Researcher and standards analyst Robbins and Dr. Effrem, a pediatric medical doctor, call for ending taxpayer-funded implementation and expansion of SEL assessments, standards, and other programs in public schools.

The paper also features a foreword by Dr. Kevin Ryan, founder and director emeritus of the Center for Character and Social Responsibility, formerly known as the Center for Advancement of Ethics and Character, at the Boston University School of Education.

In place of SEL, the co-authors urge educators to refocus on a key lever that led to Massachusetts’ rise to the highest-performing K-12 state in the nation — genuine academic achievement through state and locally developed standards, assessments, and curricula — rather than classroom content of dubious academic value based on pop psychology.

About the Authors

Karen Effrem, M.D. is president of Education Liberty Watch and executive director of the Florida Stop Common Core Coalition. She also serves as national education issues chairman for Eagle Forum and on the board of the Alliance for Human Research Protection. Dr. Effrem’s undergraduate degree is in pharmacy from Purdue University, her medical degree is from Johns Hopkins University, and her pediatric training is from the University of Minnesota. She has provided testimony and analysis on children’s education and health issues for Congress, numerous state legislatures, and for a federal lawsuit regarding unconsented mental screening. She has been interviewed by many local and national media outlets. Her writing on these topics has appeared in The Federalist, Townhall.com, The American Spectator, and Truth in American Education, among others.

Jane Robbins, J.D. is an attorney and independent researcher. She has written extensively about the deficiencies of progressive education and the Common Core, and about threats to student and family privacy posed by government policies such as training students with technology. She has testified about these issues before the legislatures of 12 states and the U.S. Congress. Jane earned an undergraduate degree from Clemson University and a J.D. from Harvard Law School.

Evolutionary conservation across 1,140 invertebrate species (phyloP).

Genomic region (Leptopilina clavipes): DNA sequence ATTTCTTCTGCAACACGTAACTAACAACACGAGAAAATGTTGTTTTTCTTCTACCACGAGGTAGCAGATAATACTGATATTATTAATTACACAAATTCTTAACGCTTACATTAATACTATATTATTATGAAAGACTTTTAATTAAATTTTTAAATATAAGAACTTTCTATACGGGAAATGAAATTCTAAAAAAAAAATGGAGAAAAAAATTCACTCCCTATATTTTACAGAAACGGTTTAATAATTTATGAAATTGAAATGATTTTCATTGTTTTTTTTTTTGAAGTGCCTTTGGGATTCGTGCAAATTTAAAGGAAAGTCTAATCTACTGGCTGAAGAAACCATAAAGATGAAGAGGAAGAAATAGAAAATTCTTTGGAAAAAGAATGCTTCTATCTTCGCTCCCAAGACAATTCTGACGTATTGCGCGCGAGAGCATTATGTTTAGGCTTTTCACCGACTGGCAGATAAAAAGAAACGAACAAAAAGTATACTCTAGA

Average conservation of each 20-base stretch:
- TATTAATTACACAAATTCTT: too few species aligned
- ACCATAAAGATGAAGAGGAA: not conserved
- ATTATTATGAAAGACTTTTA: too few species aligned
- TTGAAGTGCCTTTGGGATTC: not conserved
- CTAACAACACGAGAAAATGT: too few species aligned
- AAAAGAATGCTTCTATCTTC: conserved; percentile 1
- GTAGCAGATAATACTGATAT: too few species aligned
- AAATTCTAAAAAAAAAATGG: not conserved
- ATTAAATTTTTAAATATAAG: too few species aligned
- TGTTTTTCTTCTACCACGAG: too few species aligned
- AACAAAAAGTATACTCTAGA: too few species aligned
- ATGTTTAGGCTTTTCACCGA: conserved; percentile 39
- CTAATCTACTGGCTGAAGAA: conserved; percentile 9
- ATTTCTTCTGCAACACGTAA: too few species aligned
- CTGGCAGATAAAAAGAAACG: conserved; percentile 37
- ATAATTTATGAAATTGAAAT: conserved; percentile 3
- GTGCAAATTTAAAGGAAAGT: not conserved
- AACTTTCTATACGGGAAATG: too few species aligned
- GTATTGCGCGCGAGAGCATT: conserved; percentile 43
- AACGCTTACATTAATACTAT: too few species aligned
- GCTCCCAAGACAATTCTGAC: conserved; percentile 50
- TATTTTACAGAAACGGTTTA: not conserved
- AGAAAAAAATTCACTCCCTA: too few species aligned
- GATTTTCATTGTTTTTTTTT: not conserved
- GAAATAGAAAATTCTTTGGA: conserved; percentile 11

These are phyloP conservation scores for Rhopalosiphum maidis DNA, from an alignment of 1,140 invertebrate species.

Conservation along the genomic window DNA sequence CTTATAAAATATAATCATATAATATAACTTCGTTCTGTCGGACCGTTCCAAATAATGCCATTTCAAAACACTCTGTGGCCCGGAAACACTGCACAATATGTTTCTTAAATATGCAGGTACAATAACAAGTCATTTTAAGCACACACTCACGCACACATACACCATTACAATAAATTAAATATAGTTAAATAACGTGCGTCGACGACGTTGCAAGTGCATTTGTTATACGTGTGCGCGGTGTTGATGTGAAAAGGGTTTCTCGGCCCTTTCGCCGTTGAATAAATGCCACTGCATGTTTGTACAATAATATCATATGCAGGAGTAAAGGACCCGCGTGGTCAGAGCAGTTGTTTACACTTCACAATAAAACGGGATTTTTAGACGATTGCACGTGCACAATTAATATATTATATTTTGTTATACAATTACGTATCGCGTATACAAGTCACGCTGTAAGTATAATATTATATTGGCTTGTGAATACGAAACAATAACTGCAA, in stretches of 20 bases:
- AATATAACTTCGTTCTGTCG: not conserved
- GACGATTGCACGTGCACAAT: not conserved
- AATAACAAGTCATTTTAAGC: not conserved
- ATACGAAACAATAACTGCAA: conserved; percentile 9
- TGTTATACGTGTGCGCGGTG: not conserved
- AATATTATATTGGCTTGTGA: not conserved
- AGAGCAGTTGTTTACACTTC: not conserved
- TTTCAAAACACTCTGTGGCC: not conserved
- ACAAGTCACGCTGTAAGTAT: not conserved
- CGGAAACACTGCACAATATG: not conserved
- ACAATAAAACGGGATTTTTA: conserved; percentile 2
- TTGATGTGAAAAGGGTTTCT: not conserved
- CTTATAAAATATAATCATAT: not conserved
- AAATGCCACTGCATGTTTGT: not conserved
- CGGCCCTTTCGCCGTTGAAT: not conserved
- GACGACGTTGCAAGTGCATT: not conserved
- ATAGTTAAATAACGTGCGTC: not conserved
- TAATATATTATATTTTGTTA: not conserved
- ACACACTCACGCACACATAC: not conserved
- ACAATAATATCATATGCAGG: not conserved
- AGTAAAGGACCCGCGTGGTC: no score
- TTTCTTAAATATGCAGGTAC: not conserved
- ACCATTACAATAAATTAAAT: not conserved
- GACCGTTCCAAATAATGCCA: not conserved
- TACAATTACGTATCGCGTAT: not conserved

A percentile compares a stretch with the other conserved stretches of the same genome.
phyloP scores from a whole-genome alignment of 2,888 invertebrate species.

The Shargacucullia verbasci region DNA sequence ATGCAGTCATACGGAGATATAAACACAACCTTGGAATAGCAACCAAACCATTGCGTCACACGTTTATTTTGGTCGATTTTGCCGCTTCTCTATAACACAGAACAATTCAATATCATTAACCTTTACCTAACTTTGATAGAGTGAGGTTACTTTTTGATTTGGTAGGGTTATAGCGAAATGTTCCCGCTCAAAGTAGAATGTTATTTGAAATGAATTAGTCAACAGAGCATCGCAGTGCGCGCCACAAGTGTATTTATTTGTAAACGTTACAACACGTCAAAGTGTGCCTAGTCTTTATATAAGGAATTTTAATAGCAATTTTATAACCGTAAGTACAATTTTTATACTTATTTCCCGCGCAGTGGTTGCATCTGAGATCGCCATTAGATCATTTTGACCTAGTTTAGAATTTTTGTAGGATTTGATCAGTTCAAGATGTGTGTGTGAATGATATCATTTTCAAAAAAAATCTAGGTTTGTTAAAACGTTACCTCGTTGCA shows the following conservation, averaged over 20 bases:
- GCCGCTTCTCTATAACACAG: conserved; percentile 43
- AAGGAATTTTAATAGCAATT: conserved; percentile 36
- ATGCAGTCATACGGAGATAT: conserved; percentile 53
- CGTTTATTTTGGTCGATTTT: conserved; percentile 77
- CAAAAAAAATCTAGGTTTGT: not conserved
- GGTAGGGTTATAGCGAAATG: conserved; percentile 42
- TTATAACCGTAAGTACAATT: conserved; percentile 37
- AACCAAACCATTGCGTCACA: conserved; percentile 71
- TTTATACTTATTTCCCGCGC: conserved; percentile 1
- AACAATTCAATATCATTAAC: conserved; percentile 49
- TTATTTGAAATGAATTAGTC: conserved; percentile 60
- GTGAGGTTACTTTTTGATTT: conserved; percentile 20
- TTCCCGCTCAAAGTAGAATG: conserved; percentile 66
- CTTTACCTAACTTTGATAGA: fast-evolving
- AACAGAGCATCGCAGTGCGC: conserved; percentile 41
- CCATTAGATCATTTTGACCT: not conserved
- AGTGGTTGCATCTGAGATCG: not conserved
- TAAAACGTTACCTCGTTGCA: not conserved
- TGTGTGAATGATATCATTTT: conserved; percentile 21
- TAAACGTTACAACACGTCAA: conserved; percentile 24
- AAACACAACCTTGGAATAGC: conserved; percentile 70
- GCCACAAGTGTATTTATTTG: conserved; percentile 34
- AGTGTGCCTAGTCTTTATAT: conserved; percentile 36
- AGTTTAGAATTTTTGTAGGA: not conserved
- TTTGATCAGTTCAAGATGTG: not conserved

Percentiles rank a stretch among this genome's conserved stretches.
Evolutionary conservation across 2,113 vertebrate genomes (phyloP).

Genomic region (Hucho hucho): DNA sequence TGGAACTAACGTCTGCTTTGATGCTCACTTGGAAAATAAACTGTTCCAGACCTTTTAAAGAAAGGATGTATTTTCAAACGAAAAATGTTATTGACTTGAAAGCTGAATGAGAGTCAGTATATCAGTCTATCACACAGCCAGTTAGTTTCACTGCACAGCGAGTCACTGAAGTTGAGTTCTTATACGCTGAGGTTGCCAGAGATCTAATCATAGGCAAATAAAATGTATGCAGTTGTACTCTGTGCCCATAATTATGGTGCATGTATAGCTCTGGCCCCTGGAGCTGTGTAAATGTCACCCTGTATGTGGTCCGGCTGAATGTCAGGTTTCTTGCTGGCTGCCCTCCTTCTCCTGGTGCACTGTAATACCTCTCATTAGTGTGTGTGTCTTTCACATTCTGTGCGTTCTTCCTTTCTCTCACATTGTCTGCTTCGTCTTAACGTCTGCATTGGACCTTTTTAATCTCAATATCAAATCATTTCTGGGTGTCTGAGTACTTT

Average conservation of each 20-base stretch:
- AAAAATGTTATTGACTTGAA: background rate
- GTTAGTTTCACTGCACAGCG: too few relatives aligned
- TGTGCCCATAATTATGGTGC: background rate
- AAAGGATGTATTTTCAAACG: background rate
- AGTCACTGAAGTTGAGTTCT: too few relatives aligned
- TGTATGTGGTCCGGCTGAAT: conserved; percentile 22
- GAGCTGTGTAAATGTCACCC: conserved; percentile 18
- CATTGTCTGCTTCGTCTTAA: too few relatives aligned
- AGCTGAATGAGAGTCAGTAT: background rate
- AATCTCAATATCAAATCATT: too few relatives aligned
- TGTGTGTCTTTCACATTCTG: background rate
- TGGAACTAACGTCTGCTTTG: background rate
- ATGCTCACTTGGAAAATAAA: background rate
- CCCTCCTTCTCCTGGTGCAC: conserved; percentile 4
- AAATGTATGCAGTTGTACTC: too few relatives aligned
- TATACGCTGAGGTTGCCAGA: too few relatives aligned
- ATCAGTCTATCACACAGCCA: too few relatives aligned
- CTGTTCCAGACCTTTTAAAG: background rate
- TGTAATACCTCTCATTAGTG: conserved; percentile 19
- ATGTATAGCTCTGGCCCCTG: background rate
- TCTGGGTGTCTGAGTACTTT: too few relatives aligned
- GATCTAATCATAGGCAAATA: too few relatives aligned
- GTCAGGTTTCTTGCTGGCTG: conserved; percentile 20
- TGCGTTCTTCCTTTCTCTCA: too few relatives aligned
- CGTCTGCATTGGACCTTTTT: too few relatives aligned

Kevin Ryan, Ph.D. is an emeritus professor of education at Boston University. He is the founder and director emeritus of the Center for Character and Social Responsibility. He is a former high-school English teacher and taught on the faculties of Stanford University, the University of Chicago, Harvard University, Ohio State University, and the University of Lisbon. Dr. Ryan was appointed to the Pontifical Academy for the Social Sciences by Pope John Paul II in 2003. He has authored and edited 22 books, primarily on moral education and the education of teachers, and written over 100 articles.

About Pioneer

Pioneer Institute is an independent, non-partisan, privately funded research organization that seeks to improve the quality of life in Massachusetts through civic discourse and intellectually rigorous, data-driven public policy solutions based on free market principles, individual liberty and responsibility, and the ideal of effective, limited and accountable government.